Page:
Barack Obama has weighed in on the increasingly tense battle between Apple and the US government regarding the unlocking of an iPhone belonging to a known terrorist.
While Obama did not mention either Apple or the FBI by name, he used an appearance at the annual South x South West festival in Austin, Texas, to get across his belief that a better balance needed to be found between protecting users’ privacy via encryption and preventing crime and terrorism.
“There has to be some concession to the need to get that information somehow. Folks who are on the encryption side will argue that any key whatsoever, even if it starts off directed at one device, could end up being used on every device,” said the US President.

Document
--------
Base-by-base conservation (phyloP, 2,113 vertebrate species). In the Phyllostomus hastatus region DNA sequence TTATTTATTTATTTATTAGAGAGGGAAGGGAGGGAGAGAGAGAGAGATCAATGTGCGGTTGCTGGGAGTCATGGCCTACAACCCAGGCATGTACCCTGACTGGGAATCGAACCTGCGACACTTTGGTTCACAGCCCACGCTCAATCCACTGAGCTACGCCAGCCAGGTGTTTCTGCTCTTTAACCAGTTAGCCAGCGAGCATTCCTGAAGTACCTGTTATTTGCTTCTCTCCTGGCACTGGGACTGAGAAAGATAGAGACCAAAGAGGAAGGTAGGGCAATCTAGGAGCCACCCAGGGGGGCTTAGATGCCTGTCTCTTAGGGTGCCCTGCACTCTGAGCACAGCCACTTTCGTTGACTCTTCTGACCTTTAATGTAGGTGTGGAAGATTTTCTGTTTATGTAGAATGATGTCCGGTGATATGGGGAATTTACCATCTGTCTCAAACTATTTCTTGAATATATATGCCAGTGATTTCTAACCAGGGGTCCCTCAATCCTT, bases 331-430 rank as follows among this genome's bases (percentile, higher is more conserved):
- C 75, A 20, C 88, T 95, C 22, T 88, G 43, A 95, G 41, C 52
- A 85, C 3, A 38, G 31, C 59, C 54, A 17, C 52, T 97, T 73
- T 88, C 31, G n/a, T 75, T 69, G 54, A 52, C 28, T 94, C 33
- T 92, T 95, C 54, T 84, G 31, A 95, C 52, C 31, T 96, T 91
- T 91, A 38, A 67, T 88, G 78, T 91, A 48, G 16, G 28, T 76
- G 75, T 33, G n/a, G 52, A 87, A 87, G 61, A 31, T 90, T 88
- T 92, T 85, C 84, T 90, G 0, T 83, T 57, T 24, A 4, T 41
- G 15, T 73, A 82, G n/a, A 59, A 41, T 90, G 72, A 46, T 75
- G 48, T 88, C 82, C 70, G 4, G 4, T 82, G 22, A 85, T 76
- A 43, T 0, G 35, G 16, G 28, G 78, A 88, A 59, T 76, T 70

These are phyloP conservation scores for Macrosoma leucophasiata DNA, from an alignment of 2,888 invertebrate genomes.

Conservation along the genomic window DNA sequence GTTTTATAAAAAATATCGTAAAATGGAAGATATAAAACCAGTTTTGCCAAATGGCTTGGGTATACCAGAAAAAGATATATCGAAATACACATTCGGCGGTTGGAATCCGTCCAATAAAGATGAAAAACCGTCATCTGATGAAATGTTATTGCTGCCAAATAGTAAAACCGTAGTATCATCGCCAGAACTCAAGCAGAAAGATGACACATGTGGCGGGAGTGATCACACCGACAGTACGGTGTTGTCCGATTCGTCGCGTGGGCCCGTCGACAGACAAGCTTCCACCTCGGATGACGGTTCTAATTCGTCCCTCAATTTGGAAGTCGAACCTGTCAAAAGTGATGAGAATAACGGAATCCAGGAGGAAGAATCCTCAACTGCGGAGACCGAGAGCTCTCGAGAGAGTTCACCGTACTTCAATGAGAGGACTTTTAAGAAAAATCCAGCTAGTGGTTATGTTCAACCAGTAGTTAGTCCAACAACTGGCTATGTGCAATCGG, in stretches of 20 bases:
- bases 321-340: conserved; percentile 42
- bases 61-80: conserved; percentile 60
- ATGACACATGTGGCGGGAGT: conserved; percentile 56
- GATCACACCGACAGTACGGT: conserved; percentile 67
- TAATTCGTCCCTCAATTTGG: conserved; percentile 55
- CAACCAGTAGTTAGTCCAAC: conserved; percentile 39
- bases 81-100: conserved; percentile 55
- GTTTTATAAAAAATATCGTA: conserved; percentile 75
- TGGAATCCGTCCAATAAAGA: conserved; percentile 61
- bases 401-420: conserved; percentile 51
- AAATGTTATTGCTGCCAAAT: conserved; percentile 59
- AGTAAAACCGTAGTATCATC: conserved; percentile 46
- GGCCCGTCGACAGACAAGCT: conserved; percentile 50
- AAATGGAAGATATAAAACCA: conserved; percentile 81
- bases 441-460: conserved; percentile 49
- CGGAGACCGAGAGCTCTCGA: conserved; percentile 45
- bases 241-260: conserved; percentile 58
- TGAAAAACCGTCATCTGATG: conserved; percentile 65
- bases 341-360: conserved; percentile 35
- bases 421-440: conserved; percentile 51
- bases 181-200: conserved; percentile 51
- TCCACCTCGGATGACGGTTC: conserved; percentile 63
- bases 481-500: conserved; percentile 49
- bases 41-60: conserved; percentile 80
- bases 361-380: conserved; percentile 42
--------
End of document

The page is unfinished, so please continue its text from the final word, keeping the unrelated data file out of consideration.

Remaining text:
“That's just the nature of these systems. That is a technical question. I am not a software engineer. It is technically true, but it can be overstated.”
Offering perhaps the calmest take on a fight which has seen Apple and the FBI trade a number of barbs, Obama added: “I suspect that the answer is going to come down to how do we create a system where the encryption is as strong as possible, the key is as secure as possible, is accessible by the smallest number of people possible for a subset of issues that we agree are important.”
Apple and the FBI are due to fight over demands to have the iPhone in this case unlocked in court on March 22nd. The two have already presented their arguments to the US Congress.